The French island abbey of Mont-Saint-Michel is at risk of losing its World Heritage Status because of plans to build wind turbines that could blight the spectacular view. Campaigners are up in arms, but French President Nicolas Sarkozy is determined to turn France into a world leader in wind power.
The silhouette adorns biscuit tins, aprons and coffee cups, and there is scarcely a travel guide for the northwestern French region of Brittany that doesn’t feature the unmistakeable profile of the island and its 11th century Benedictine abbey on the front cover.
Mont-Saint-Michel, located in a bay between the coast of Brittany and the Contentin peninsula in Normandy, is a symbol for the entire region. It is cut off from land twice a day at high tide and is one of France’s biggest tourist destinations, attracting 3 million visitors a year, tourists and pilgrims.
UNESCO, the United Nations’ culture and education agency, designates this unique place as a World Heritage Site. Mont-Saint-Michel and the bay were included in the prestigious list of places of global special cultural and physical significance in 1979. The judges as the time lauded the “unprecedented union of the natural site and the architecture” and fated it as an “unequalled ensemble, as much because of the co-existence of the abbey and its fortified village with the confined limits of a small island, as for the originality of the placement of the buildings.” Mont-Saint-Michel, they said, was one of the most important sites of medieval Christian civilization.
Ever since, the local authorities have striven to preserve the island and the abbey and even planned to demolish parts of the causeway and car and coach parks leading to the island.
But now the ‘Wonder of the West’ is at risk of losing its UNESCO status because of plans to build wind turbines close by. The UN culture and education agency has written to France asking it to explain the project, which would see three wind turbines erected 17 kilometers (10.5 miles) from the tiny seaside mount.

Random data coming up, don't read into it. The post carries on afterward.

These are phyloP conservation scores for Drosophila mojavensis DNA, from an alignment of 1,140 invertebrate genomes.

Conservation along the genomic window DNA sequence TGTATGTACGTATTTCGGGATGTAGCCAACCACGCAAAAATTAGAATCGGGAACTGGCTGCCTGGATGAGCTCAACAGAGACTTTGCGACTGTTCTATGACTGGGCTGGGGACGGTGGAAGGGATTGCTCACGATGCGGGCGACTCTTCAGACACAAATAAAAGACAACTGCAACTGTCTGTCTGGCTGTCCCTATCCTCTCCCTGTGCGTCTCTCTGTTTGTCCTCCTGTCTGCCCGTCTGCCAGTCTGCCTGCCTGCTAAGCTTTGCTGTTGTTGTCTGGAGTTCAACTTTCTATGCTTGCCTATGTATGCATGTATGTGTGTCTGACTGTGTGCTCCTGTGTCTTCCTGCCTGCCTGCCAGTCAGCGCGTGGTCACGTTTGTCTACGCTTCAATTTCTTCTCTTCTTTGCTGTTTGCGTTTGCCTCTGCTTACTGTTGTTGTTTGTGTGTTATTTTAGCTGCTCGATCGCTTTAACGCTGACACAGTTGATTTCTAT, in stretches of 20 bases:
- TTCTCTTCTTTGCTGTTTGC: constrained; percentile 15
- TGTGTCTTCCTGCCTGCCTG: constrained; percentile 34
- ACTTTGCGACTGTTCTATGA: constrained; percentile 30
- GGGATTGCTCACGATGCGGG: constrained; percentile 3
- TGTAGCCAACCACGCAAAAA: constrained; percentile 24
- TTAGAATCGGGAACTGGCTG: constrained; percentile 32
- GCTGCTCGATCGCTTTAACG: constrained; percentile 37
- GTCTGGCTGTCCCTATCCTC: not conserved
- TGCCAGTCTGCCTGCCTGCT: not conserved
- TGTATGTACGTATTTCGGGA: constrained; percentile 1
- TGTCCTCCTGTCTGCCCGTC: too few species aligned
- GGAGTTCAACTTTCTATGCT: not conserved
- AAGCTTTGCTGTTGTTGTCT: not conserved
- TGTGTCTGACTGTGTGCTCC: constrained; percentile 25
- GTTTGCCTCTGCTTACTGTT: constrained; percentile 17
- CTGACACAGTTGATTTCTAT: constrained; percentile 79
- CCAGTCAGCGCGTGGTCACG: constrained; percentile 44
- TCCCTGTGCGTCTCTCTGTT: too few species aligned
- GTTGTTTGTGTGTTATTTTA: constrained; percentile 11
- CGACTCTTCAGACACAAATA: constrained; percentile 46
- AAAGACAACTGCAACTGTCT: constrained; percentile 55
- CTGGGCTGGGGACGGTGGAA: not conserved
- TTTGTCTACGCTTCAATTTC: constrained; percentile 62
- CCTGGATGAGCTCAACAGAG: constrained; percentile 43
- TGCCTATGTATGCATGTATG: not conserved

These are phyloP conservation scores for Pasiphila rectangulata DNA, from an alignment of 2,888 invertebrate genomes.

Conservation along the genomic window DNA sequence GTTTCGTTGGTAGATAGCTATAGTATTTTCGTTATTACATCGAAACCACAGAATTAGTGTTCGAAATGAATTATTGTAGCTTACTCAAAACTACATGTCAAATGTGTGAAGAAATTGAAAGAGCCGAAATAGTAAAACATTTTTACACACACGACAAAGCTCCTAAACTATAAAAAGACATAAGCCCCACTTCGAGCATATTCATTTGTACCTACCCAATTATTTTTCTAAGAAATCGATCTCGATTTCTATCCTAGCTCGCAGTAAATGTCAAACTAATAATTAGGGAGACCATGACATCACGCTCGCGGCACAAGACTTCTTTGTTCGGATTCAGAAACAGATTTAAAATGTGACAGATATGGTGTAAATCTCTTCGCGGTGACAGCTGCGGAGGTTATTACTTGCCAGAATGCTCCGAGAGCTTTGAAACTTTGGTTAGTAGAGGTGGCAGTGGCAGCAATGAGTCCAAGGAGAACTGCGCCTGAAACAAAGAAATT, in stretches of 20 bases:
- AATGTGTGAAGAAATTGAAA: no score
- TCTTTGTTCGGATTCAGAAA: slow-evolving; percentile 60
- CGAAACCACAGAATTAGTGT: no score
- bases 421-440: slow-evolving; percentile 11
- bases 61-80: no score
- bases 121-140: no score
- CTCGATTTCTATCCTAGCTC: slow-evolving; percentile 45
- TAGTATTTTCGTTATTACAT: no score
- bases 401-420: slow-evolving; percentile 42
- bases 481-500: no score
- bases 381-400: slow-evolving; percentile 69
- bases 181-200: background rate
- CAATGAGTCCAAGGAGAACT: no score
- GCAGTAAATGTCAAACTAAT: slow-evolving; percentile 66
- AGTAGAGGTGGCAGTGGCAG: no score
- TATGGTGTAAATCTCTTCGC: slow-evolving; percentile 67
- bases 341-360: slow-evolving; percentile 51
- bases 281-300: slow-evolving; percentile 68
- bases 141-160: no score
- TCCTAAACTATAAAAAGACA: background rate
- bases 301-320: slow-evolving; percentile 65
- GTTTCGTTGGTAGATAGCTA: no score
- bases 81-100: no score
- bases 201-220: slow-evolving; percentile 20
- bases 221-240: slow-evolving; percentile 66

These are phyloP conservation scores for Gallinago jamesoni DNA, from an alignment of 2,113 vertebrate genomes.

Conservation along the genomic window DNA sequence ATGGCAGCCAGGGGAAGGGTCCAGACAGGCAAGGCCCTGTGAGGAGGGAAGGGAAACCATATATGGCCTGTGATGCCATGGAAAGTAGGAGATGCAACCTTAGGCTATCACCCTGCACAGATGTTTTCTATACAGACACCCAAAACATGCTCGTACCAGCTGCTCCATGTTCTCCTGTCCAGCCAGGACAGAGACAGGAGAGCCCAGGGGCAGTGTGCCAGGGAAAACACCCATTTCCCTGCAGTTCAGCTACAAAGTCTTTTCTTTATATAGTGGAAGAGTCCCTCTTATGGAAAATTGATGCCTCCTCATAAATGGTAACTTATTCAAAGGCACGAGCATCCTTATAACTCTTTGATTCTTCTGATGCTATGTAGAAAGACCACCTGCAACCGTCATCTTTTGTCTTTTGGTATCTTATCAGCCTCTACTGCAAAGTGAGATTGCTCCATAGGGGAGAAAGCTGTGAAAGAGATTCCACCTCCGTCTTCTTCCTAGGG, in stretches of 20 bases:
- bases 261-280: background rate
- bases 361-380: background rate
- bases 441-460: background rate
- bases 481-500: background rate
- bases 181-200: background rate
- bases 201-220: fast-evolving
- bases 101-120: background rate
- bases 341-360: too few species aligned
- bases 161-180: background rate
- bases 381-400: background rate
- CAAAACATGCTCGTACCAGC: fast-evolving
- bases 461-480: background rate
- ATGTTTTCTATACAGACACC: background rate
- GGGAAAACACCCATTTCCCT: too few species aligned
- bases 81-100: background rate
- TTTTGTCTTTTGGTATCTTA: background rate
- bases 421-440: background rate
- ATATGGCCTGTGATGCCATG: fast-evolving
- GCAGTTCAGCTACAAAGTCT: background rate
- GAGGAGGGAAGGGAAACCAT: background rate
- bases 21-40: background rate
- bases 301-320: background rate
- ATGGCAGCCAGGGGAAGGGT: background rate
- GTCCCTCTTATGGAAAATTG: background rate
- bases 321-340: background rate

Local campaigners are outraged by the project. “Do we want a nightclub around Mont-Saint-Michel?” asked Jean-Louis Butré, president of the environment group Fédération Environement Durable (FED). “The wind turbines can be seen from 10 kilometers away,” he told the Ouest-France newspaper. “Especially at night, when the lights blink.” He said the project was being driven by “enormous pressure from industrialists — the financial investments are huge.”
He’s probably right, too. French President Nicolas Sarkozy wants to put this nation of nuclear power at the forefront of wind power production. There are five concrete projects for wind turbines along the coast from the English Channel to the Atlantic, not including offshore sites already being planned.
“Our goal is to create a strong national industry to manufacture these products with the aim of exporting them,” Sarkozy said at the end of January during a visit to the Atlantic port of Saint-Nazaire. The plan is to build some 600 turbines with a capacity of 300 megawatts in a first stage by 2015. That means investments totalling €10 billion (nearly $14 billion), which Sarkozy said would create 10,000 jobs.
Epuron, the company that plans to build the turbines around Mont-Saint-Michel, has said it will use relatively small ones “to take account of the special nature of the place and the relative proximity to Mont-Saint-Michel.”
Local tourism, environmental and monument protection groups have mounted legal bids to stop the construction, but have failed. Their last hope is UNESCO.
UNESCO said it had received a response from the French government by the Feb. 1 date it had requested, and will now assess the impact on the site and decide what action to take.
The agency’s inspectors aren’t just concerned about Mont-Saint-Michel. The World Heritage status of three other French sites is also looking shaky: The port of Bordeaux, the grotto of Lascaux with its prehistoric cave paintings and the medieval town of Provins.
It is feasible that Mont-Saint-Michel could lose its cherished UNESCO status. “The World Heritage Committee can decide to delist it, but that’s a last resort and no one really wants that,” a UNESCO spokesperson told Reuters.
There are precedents. The Elbe Valley in Dresden was struck off the list in June 2009 after being blighted by a road bridge.
UNESCO inspectors might categorize the site as “endangered” when they next meet in early June. Even that would be an embarrassment for a cultural nation that has 35 sites on the World Heritage list, placing the nation at No. Five in the world ranking.